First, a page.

Well, at least we’re not Massachusetts. Although I’m at a bit of a loss as to why so many people in Arkansas need to know how to spell “leprechaun.” Sure, there’s that St. Patrick’s Day parade (the world’s shortest) in Hot Springs, but that doesn’t really explain it (or Utah’s similar obsession with leprechauns) either.
Last week in honor of the finals in the Scripps National Spelling Bee (which, once again, ended in a tie), Google Trends released a map detailing the words whose spellings were most-searched-for by residents in each state in the past 12 months.
Winner of the ignominious “honor” of having the word most residents of the state should be able to spell but couldn’t was Massachusetts. The word? “Massachusetts.”
Arizona and New Hampshire, meanwhile, were afflicted, like Arkansas was the year before, with the inability to spell “diarrhea.” And they should probably stock up on Imodium.
“Desert” and “cancelled” were the words shared by the most states … though why California, home of the Mojave and Great Basin, has so much trouble spelling “desert” I don’t know.
The other misspelled word, though, poses a conundrum for copy editors, most of whom go by Associated Press style. Under AP style, the word is spelled “canceled.” The only double-L “cancel” word under AP guidelines is cancellation. So yeah, editors are rebels and we’ll never ever be any good. Well, except at confusing some people with our word choices.
Then again, “cancelled” is chiefly British, Australian and Canadian, while “canceled” is all-‘Murican. So there.
Another AP word that came up in the list was “gray”—and on that one, AP agrees. Still, “grey” is perfectly acceptable … just not in American publications closely following AP style.
My favorites on the list, apart from the funniness that is Massachusetts being unable to spell its own name and Alaska’s inability to spell the name of its statehood partner Hawaii, were Ohio’s “banana” and Wyoming’s “ornery.”
I’m guessing Ohioans aren’t big fans of Gwen Stefani’s “Hollaback Girl,” or they’d have no trouble spelling “banana.” In a Late Show “backstage” (read: set-up) clip, Stephen Colbert told Stefani that he had banned the song from the show because he thought “bananas” was spelled wrong in the song (it wasn’t). And he’s not even from Ohio. (Born in D.C., if you were wondering.)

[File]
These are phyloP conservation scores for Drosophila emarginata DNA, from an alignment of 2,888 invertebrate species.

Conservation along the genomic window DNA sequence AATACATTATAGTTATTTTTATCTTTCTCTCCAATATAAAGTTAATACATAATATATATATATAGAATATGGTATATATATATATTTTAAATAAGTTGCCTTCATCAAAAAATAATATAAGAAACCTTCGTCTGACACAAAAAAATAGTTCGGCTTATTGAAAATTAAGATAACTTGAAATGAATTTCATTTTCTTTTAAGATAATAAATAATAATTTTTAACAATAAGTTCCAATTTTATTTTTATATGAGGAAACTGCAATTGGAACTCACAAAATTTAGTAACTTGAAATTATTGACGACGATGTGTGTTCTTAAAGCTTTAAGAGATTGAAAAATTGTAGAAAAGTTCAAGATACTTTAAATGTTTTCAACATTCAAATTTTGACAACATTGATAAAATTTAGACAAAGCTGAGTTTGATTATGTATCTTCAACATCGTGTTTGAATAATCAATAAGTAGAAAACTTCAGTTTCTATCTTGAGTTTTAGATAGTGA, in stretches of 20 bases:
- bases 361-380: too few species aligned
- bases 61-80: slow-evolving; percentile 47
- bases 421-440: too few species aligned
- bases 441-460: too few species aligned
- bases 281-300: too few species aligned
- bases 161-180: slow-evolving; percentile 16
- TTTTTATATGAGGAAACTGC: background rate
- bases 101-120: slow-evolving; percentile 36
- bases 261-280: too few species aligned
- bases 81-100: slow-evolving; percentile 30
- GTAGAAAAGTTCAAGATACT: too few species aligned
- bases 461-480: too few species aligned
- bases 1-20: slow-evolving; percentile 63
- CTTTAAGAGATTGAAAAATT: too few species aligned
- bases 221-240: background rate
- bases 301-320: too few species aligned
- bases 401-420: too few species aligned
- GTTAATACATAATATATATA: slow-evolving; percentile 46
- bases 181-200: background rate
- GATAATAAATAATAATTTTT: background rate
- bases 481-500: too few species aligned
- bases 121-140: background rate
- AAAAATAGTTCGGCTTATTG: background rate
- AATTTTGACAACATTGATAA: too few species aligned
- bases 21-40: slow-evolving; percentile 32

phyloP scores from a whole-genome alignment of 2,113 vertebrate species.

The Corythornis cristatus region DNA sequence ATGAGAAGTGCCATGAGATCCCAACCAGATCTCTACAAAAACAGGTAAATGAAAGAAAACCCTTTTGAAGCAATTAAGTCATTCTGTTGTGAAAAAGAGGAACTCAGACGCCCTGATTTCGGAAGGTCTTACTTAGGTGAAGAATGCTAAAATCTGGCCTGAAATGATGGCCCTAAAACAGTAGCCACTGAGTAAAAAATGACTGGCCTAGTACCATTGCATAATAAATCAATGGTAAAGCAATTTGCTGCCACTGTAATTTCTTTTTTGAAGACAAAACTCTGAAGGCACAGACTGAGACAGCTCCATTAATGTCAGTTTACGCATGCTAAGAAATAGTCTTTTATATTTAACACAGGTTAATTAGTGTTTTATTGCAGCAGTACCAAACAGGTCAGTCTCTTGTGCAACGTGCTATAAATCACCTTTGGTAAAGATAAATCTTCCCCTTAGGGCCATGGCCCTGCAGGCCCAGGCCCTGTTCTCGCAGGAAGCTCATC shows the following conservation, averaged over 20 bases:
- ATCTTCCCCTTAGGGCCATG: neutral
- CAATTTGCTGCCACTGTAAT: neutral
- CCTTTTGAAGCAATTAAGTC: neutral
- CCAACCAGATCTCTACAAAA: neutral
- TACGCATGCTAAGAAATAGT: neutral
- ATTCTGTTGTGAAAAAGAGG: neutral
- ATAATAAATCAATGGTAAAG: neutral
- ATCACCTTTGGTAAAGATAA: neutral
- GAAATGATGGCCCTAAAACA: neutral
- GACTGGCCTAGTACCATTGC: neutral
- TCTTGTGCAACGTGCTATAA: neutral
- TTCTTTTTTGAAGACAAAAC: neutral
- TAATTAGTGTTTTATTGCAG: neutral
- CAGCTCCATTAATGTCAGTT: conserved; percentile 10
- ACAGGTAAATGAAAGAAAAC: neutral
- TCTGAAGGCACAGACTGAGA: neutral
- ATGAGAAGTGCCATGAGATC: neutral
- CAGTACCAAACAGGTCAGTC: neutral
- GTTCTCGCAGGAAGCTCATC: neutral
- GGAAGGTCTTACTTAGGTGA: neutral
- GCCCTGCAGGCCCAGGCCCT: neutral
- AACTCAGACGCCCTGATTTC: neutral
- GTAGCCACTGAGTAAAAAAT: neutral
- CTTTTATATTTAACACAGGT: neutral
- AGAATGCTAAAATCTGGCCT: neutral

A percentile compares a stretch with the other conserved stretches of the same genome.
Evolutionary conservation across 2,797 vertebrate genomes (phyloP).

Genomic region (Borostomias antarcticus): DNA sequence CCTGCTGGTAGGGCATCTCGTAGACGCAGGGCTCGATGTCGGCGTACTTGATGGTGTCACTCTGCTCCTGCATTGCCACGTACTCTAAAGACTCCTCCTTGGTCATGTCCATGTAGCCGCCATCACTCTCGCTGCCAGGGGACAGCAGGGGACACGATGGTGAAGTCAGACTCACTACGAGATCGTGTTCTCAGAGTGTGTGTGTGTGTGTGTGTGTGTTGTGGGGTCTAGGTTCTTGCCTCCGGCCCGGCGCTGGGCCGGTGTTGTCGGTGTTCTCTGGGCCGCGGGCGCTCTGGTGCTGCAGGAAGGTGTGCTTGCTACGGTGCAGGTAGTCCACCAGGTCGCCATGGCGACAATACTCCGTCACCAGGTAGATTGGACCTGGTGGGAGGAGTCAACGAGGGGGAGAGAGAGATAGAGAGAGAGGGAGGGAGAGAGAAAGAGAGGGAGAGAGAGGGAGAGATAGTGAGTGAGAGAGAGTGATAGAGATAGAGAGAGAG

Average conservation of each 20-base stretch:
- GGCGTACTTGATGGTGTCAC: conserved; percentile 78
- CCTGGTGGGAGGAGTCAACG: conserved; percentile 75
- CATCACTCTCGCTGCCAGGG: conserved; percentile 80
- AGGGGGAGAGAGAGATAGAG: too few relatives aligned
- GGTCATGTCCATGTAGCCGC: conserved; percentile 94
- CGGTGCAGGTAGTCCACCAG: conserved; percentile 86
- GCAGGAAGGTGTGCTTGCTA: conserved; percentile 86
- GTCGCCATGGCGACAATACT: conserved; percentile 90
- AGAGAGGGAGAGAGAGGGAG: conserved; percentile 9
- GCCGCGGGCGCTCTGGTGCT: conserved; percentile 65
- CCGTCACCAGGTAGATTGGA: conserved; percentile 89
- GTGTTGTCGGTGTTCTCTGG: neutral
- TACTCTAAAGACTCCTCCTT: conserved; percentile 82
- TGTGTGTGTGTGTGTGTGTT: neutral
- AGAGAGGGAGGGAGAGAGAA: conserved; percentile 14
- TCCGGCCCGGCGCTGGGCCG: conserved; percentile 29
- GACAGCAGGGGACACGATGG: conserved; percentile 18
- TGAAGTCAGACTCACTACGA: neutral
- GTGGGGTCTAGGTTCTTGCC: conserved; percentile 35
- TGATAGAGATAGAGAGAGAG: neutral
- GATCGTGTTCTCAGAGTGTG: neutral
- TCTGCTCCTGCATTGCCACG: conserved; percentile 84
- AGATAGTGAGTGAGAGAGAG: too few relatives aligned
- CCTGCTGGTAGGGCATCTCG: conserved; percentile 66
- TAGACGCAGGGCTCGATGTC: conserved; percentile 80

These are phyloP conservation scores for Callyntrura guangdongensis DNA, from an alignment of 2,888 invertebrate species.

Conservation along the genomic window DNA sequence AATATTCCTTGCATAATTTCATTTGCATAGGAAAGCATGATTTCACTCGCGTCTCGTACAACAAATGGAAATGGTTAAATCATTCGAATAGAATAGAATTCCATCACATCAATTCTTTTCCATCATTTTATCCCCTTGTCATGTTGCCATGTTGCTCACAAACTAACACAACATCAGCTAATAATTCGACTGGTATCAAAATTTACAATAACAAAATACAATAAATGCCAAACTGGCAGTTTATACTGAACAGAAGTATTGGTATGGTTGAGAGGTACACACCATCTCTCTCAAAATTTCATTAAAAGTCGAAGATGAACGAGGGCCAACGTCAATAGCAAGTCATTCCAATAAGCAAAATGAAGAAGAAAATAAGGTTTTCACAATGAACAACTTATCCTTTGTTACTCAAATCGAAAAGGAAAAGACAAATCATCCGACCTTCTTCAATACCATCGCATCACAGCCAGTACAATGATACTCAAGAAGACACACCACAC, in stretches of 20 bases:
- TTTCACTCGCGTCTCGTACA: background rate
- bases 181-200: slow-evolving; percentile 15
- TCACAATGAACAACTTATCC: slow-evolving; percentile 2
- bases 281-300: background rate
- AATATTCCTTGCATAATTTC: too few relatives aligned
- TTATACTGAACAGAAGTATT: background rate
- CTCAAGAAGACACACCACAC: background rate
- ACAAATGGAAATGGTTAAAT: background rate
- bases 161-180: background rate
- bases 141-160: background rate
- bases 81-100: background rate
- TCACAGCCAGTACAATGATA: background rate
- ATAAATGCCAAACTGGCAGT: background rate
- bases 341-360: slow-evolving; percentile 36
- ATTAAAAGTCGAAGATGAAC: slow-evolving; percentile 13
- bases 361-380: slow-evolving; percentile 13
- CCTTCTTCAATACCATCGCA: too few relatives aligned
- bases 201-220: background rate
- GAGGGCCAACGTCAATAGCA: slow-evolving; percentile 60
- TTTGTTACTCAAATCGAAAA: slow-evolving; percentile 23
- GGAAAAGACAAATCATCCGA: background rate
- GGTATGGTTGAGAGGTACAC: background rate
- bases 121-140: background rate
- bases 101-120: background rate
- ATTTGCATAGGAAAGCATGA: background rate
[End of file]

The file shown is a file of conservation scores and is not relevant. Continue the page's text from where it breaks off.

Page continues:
As for “ornery,” it, like “persnickety,” is just fun to say. It’s the little things that can make me the happiest.
The full list: Alabama—tongue; Alaska—Hawaii; Arizona—diarrhea; Arkansas—leprechaun; California—desert; Colorado—beautiful; Connecticut—desert; Delaware—neighbor; Florida—tomorrow; Georgia—appreciate; Hawaii—boutonniere; Idaho—desert; Illinois—appreciate; Indiana—desert; Iowa—maintenance; Kansas—schedule; Kentucky—maintenance; Louisiana—definitely; Maine—vacuum; Maryland—cancelled; Massachusetts—Massachusetts; Michigan—gray; Minnesota—broccoli; Mississippi—sergeant; Missouri—pneumonia; Montana—vacuum; Nebraska—guarantee; Nevada—cousin; New Hampshire—diarrhea; New Jersey—February; New Mexico—neighbor; New York—beautiful; North Carolina—pneumonia; North Dakota—attitude; Ohio—banana; Oklahoma—gray; Oregon—definitely; Pennsylvania—cancelled; Rhode Island—cancelled, South Carolina—convenience; South Dakota—gray; Tennessee—courtesy; Texas—niece; Utah—leprechaun; Vermont—possible; Virginia—cancelled; Washington—pneumonia; West Virginia—giraffe; Wisconsin—vacuum; and Wyoming—ornery.
One could float all sorts of theories about why some states have trouble with certain words (like why does Florida, home of Disney World and its Tomorrowland attraction, seem to be unsure of how to spell “tomorrow”?), but it’s all just speculation.
But really, West Virginia, why “giraffe”? Was it because of the baby giraffe born at Hovatter’s Wildlife Zoo in late 2014, or is there some nefarious plan to use giraffes in coal mines? If it’s the latter, I don’t approve.
The states, though, were far from the only ones having trouble with their spelling. Even Google (or at least whoever designed the map graphic tweeted by Google Trends) couldn’t spell “boutonniere,” Hawaii’s most-searched word.
Just more proof that everyone needs an editor.
Google, if it were a person, probably wouldn’t last to the end of the Scripps Spelling Bee. Nihar Janga, 11, of Austin, Texas, and Jairam Hathwar, 13, of Corning, New York, did though, in the third of the competitions in a row to have co-champions. Vox’s Sarah Kliff worries this could be because American kids have become too smart for the bee.
After the last two ties, the rules were changed to make it even tougher. No matter, as the two battled through a total 39 rounds, ending with the correctly spelled “Feldenkrais” (a system of body movements that promotes flexibility and self-awareness, named after Russian-born engineer Moshe Feldenkrais) and “gesselschaft” (an association of individuals for common goals, as for entertainment, intellectual, or cultural purposes or for business reasons).
Nihar became the youngest winner ever; Jairam followed in the steps of his older brother, who was co-winner in 2014.
Those boys would have faced little competition from me, as my mouth tended to work faster than my brain when I was in spelling bees. I still have nightmares of when I said “u” instead of “w.” Believe me, I know how to spell “dawned.”
And now you know why I prefer the written word.